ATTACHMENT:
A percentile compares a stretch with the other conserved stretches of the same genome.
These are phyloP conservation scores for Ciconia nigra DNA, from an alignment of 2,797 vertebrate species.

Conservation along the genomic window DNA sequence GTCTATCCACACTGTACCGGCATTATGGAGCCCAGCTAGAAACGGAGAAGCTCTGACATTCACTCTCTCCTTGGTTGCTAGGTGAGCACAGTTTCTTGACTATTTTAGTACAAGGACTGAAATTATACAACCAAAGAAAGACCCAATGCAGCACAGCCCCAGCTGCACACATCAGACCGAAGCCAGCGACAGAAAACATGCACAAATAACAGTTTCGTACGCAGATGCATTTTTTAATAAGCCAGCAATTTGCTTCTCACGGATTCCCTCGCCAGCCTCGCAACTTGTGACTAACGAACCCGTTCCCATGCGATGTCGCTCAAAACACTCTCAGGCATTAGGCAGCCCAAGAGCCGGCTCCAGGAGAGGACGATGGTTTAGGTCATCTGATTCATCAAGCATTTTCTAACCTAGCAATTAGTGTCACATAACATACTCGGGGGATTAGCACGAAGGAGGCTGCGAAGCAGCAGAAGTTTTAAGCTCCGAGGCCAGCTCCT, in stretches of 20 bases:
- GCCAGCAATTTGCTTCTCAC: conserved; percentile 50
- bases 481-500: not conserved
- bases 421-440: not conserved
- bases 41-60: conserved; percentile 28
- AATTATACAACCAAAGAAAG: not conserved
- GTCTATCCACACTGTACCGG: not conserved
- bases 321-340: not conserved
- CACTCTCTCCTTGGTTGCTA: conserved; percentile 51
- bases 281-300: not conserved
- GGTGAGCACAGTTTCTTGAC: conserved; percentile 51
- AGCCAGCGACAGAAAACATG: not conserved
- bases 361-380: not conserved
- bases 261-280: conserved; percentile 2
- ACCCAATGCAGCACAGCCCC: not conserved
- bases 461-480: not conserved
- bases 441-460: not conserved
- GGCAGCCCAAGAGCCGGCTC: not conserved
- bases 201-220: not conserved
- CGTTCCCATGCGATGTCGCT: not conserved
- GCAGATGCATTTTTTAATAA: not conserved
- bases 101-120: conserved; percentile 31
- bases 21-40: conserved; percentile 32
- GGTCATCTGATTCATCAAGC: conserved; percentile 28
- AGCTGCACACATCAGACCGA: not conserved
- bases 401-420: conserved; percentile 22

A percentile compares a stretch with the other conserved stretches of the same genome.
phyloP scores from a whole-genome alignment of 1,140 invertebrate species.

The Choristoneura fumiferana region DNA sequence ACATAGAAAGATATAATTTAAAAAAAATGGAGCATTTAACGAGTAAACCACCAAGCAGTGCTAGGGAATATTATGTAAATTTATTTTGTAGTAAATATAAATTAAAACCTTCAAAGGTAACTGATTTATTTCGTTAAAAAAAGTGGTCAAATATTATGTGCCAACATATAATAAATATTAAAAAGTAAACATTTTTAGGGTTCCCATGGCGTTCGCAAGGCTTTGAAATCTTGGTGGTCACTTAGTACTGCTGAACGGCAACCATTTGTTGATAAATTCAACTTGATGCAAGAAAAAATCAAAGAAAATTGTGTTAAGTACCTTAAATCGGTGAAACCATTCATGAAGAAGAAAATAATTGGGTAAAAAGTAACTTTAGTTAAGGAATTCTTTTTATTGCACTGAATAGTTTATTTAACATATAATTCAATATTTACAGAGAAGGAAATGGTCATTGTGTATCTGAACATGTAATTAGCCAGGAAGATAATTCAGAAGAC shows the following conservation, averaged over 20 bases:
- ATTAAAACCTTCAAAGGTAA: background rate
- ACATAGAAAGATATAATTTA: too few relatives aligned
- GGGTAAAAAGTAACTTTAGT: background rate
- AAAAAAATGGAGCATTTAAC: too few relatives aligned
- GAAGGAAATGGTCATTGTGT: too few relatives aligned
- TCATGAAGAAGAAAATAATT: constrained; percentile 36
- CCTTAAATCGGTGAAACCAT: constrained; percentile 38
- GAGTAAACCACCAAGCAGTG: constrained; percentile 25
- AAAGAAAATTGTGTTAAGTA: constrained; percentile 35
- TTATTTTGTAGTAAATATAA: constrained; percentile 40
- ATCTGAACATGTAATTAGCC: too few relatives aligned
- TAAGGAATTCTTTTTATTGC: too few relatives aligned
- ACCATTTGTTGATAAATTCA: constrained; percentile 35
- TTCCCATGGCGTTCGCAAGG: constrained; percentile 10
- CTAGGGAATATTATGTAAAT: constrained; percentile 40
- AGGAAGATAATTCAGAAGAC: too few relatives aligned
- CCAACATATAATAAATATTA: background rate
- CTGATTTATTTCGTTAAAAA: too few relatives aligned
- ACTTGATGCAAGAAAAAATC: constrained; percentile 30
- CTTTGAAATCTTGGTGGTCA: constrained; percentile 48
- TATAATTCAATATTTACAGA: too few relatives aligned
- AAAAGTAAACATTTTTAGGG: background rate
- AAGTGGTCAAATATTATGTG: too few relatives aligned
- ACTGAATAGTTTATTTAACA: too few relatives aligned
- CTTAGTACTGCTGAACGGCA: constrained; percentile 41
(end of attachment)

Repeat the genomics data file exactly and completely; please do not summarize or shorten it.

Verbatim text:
A percentile compares a stretch with the other conserved stretches of the same genome.
These are phyloP conservation scores for Ciconia nigra DNA, from an alignment of 2,797 vertebrate species.

Conservation along the genomic window DNA sequence GTCTATCCACACTGTACCGGCATTATGGAGCCCAGCTAGAAACGGAGAAGCTCTGACATTCACTCTCTCCTTGGTTGCTAGGTGAGCACAGTTTCTTGACTATTTTAGTACAAGGACTGAAATTATACAACCAAAGAAAGACCCAATGCAGCACAGCCCCAGCTGCACACATCAGACCGAAGCCAGCGACAGAAAACATGCACAAATAACAGTTTCGTACGCAGATGCATTTTTTAATAAGCCAGCAATTTGCTTCTCACGGATTCCCTCGCCAGCCTCGCAACTTGTGACTAACGAACCCGTTCCCATGCGATGTCGCTCAAAACACTCTCAGGCATTAGGCAGCCCAAGAGCCGGCTCCAGGAGAGGACGATGGTTTAGGTCATCTGATTCATCAAGCATTTTCTAACCTAGCAATTAGTGTCACATAACATACTCGGGGGATTAGCACGAAGGAGGCTGCGAAGCAGCAGAAGTTTTAAGCTCCGAGGCCAGCTCCT, in stretches of 20 bases:
- GCCAGCAATTTGCTTCTCAC: conserved; percentile 50
- bases 481-500: not conserved
- bases 421-440: not conserved
- bases 41-60: conserved; percentile 28
- AATTATACAACCAAAGAAAG: not conserved
- GTCTATCCACACTGTACCGG: not conserved
- bases 321-340: not conserved
- CACTCTCTCCTTGGTTGCTA: conserved; percentile 51
- bases 281-300: not conserved
- GGTGAGCACAGTTTCTTGAC: conserved; percentile 51
- AGCCAGCGACAGAAAACATG: not conserved
- bases 361-380: not conserved
- bases 261-280: conserved; percentile 2
- ACCCAATGCAGCACAGCCCC: not conserved
- bases 461-480: not conserved
- bases 441-460: not conserved
- GGCAGCCCAAGAGCCGGCTC: not conserved
- bases 201-220: not conserved
- CGTTCCCATGCGATGTCGCT: not conserved
- GCAGATGCATTTTTTAATAA: not conserved
- bases 101-120: conserved; percentile 31
- bases 21-40: conserved; percentile 32
- GGTCATCTGATTCATCAAGC: conserved; percentile 28
- AGCTGCACACATCAGACCGA: not conserved
- bases 401-420: conserved; percentile 22

A percentile compares a stretch with the other conserved stretches of the same genome.
phyloP scores from a whole-genome alignment of 1,140 invertebrate species.

The Choristoneura fumiferana region DNA sequence ACATAGAAAGATATAATTTAAAAAAAATGGAGCATTTAACGAGTAAACCACCAAGCAGTGCTAGGGAATATTATGTAAATTTATTTTGTAGTAAATATAAATTAAAACCTTCAAAGGTAACTGATTTATTTCGTTAAAAAAAGTGGTCAAATATTATGTGCCAACATATAATAAATATTAAAAAGTAAACATTTTTAGGGTTCCCATGGCGTTCGCAAGGCTTTGAAATCTTGGTGGTCACTTAGTACTGCTGAACGGCAACCATTTGTTGATAAATTCAACTTGATGCAAGAAAAAATCAAAGAAAATTGTGTTAAGTACCTTAAATCGGTGAAACCATTCATGAAGAAGAAAATAATTGGGTAAAAAGTAACTTTAGTTAAGGAATTCTTTTTATTGCACTGAATAGTTTATTTAACATATAATTCAATATTTACAGAGAAGGAAATGGTCATTGTGTATCTGAACATGTAATTAGCCAGGAAGATAATTCAGAAGAC shows the following conservation, averaged over 20 bases:
- ATTAAAACCTTCAAAGGTAA: background rate
- ACATAGAAAGATATAATTTA: too few relatives aligned
- GGGTAAAAAGTAACTTTAGT: background rate
- AAAAAAATGGAGCATTTAAC: too few relatives aligned
- GAAGGAAATGGTCATTGTGT: too few relatives aligned
- TCATGAAGAAGAAAATAATT: constrained; percentile 36
- CCTTAAATCGGTGAAACCAT: constrained; percentile 38
- GAGTAAACCACCAAGCAGTG: constrained; percentile 25
- AAAGAAAATTGTGTTAAGTA: constrained; percentile 35
- TTATTTTGTAGTAAATATAA: constrained; percentile 40
- ATCTGAACATGTAATTAGCC: too few relatives aligned
- TAAGGAATTCTTTTTATTGC: too few relatives aligned
- ACCATTTGTTGATAAATTCA: constrained; percentile 35
- TTCCCATGGCGTTCGCAAGG: constrained; percentile 10
- CTAGGGAATATTATGTAAAT: constrained; percentile 40
- AGGAAGATAATTCAGAAGAC: too few relatives aligned
- CCAACATATAATAAATATTA: background rate
- CTGATTTATTTCGTTAAAAA: too few relatives aligned
- ACTTGATGCAAGAAAAAATC: constrained; percentile 30
- CTTTGAAATCTTGGTGGTCA: constrained; percentile 48
- TATAATTCAATATTTACAGA: too few relatives aligned
- AAAAGTAAACATTTTTAGGG: background rate
- AAGTGGTCAAATATTATGTG: too few relatives aligned
- ACTGAATAGTTTATTTAACA: too few relatives aligned
- CTTAGTACTGCTGAACGGCA: constrained; percentile 41